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Map thievery a tale of charts and crime


The Island of Lost Maps: A True Story of Cartographic Crime," by Miles Harvey. Random House. 405 pages. $24.95.

It is hard to imagine something more troubling to book lovers than a true story about a thief who not only steals and sells antique maps but mutilates irreplaceable volumes to do so. The subject matter and its title, "The Island of Lost Maps: A True Story of Cartographic Crime," might give one the impression that this is a dull, scholarly work. Not so.

When Miles Harvey began his investigation, it was intended to be a six-week project for a feature magazine article. Instead, this became a four-year adventure that he enthusiastically and capably shares with the reader.

The book essentially has two parts. First, there is the crime story. The author traces the sordid history of map thief Gilbert Bland and the many fake identities he used to gain access to rare book rooms. In the mid-1990s, Bland pillaged at least 17 unsuspecting libraries in the United States and Canada, razor-blading at least 250 maps from rare books. The maps had an estimated value of half a million dollars.

This crime spree has an interesting local element since it was at Baltimore's own Peabody Library that a keen-eyed patron grew suspicious of Bland, an observation that began a chain of events that led to his eventual arrest.

While the author does an excellent job of explaining the thefts, their investigation and judicial proceedings, it is the addition of a second part that makes "The Island of Lost Maps" compelling for the general reader and not just for those interested in crime, cartography or rare books. In a clever and entertaining way, Harvey shares much of what he learned about related subjects during his four-year adventure.

Woven through the crime tale is a wonderful array of interesting facts and observations documented with 40 pages of footnotes. Included are a brief history of mapmaking, a section on cartographic crime, the importance of maps throughout history, an introduction into the world of antique map collecting and observations about the fine work being done by librarians to collect and preserve rare materials while criticizing them for lax security.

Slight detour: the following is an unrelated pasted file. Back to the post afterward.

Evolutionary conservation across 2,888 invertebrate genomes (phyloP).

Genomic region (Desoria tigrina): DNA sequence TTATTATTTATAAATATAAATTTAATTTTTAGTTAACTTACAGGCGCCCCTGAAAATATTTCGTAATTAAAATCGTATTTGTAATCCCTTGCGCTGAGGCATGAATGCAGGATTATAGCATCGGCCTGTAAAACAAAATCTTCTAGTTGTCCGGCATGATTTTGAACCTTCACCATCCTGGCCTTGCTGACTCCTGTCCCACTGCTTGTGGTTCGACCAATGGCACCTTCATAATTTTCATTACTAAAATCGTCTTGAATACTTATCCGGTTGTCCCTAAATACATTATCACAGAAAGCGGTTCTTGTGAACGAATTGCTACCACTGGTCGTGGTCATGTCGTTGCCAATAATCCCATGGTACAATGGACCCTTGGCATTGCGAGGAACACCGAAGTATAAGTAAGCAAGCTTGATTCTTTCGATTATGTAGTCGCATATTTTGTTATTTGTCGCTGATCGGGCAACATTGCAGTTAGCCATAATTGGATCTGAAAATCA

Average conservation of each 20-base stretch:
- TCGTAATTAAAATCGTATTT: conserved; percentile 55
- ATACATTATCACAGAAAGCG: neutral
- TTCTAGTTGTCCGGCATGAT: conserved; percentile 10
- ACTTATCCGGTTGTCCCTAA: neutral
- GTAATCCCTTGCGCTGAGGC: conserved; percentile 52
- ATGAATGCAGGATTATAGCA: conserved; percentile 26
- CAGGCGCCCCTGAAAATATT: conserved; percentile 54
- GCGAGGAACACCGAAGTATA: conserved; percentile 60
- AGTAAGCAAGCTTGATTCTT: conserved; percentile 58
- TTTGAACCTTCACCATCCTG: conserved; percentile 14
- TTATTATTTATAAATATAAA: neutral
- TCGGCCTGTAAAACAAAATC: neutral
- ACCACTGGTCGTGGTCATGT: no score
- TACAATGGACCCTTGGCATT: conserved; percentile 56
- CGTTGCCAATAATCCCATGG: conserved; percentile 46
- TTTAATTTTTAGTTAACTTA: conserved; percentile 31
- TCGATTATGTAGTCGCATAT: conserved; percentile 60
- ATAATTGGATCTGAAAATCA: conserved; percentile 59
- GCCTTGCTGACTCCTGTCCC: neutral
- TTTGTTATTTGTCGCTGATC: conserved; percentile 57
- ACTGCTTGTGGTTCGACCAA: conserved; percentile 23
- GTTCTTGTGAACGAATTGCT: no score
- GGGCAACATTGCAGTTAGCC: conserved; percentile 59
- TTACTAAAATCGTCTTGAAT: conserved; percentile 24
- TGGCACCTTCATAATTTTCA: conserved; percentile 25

The reader learns about the explosion in value of rare books and documents that makes libraries so vulnerable. This is illustrated by the author's recounting a Sotheby auction at which an item purchased for $42,500 in 1984 was sold for $1,150,000 just 15 years later.

Adding to the substance and entertainment value of the book are a variety of historical references, including the fact that no individual in ancient Rome was allowed to possess a map, the map-stealing of Christopher Columbus' brother, and the efforts of John C. Fremont (the first Republican presidential nominee) to explore and map the American West.

For literary buffs there is discussion of maps and their influence on imagination. One is interested to learn, for example, that Robert Louis Stevenson sketched a map of shorelines before he began writing "Treasure Island." He felt that the map created his plot and colorful characters.

By blending just the right amount of varied detail into his work, it is as if Miles Harvey has become an excellent mapmaker himself.

Jim Fish, director of the Baltimore County Public Library, has 29 years of experience as a library director and holds an undergraduate degree in American history as well as masters' degrees in library science and business administration.

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